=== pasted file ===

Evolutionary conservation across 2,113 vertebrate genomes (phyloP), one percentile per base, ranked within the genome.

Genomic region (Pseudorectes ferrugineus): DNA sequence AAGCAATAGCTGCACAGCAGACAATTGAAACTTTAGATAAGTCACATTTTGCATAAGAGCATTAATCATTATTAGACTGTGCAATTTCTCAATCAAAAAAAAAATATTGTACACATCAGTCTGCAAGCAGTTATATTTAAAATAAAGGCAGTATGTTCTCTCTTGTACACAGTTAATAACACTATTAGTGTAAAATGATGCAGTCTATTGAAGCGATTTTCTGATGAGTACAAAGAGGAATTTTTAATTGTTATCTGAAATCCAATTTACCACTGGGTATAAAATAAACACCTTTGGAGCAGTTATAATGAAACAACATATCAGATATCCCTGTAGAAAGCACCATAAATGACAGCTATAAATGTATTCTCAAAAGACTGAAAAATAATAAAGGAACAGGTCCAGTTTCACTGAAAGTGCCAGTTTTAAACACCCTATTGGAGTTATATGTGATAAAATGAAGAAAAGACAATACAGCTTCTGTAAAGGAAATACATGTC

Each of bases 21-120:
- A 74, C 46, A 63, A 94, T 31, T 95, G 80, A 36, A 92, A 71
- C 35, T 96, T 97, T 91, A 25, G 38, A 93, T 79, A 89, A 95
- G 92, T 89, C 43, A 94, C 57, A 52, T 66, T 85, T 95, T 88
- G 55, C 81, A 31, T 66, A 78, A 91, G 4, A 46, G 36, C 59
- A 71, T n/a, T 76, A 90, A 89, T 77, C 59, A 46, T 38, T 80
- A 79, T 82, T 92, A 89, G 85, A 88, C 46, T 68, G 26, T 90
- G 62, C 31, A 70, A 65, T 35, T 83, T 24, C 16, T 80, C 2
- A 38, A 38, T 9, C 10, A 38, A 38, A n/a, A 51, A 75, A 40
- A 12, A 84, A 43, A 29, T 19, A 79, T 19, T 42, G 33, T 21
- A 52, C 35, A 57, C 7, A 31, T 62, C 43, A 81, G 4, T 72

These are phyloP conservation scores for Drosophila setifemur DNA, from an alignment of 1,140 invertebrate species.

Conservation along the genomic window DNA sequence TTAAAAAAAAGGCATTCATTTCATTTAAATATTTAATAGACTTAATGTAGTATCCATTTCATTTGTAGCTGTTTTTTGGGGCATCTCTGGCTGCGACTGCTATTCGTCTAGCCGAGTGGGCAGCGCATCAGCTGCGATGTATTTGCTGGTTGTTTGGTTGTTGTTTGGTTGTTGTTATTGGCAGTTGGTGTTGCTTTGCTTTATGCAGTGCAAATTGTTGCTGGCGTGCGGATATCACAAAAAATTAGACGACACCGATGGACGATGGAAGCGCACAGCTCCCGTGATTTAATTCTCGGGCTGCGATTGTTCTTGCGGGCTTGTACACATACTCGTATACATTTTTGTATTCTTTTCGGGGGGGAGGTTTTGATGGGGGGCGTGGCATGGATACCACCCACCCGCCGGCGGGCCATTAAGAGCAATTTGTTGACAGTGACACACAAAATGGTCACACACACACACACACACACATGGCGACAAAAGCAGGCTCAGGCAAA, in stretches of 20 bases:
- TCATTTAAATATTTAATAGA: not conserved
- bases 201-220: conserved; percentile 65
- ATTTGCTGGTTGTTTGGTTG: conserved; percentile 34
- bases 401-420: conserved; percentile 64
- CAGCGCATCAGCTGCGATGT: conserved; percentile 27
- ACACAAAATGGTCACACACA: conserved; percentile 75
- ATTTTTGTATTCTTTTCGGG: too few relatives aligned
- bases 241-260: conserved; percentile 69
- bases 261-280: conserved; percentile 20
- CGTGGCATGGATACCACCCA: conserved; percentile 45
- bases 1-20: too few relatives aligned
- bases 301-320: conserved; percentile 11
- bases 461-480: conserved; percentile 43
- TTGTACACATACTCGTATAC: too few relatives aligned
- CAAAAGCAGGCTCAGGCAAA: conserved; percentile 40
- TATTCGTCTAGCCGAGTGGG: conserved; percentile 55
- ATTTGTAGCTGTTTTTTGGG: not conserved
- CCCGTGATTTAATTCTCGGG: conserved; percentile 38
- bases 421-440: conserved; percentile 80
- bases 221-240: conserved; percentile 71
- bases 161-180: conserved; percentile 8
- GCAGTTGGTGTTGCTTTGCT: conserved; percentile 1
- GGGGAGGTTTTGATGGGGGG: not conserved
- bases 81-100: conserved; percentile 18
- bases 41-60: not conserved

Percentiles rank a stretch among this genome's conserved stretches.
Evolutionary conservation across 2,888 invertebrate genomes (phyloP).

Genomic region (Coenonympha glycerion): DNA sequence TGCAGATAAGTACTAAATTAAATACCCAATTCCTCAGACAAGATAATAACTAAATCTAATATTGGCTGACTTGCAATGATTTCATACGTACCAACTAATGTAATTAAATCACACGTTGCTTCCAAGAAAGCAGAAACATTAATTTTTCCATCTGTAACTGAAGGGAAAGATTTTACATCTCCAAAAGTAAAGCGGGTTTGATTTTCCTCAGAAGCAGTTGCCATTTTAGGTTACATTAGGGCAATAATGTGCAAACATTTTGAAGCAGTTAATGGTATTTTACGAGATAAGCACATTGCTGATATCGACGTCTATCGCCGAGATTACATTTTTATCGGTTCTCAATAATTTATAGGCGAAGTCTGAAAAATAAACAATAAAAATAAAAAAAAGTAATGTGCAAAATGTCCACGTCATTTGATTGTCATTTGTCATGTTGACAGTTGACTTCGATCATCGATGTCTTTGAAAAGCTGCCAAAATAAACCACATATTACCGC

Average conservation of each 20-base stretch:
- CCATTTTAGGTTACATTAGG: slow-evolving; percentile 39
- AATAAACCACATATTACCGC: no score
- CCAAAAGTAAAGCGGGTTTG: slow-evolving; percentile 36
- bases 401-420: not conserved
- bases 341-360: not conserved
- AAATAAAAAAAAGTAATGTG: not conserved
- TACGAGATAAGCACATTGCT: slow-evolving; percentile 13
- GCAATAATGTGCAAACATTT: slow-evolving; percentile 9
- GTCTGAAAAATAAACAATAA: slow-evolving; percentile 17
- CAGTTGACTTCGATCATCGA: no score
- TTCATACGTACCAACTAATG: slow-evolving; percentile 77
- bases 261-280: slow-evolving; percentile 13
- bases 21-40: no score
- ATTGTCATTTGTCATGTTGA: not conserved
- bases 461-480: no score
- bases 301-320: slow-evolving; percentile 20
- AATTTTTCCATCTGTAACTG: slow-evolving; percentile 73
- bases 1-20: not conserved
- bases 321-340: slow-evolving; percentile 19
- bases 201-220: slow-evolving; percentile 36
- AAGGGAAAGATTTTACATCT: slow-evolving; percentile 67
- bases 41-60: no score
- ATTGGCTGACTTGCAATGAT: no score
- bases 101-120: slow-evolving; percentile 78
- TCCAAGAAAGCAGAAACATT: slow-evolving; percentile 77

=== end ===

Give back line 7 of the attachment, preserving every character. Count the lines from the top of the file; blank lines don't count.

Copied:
- G 55, C 81, A 31, T 66, A 78, A 91, G 4, A 46, G 36, C 59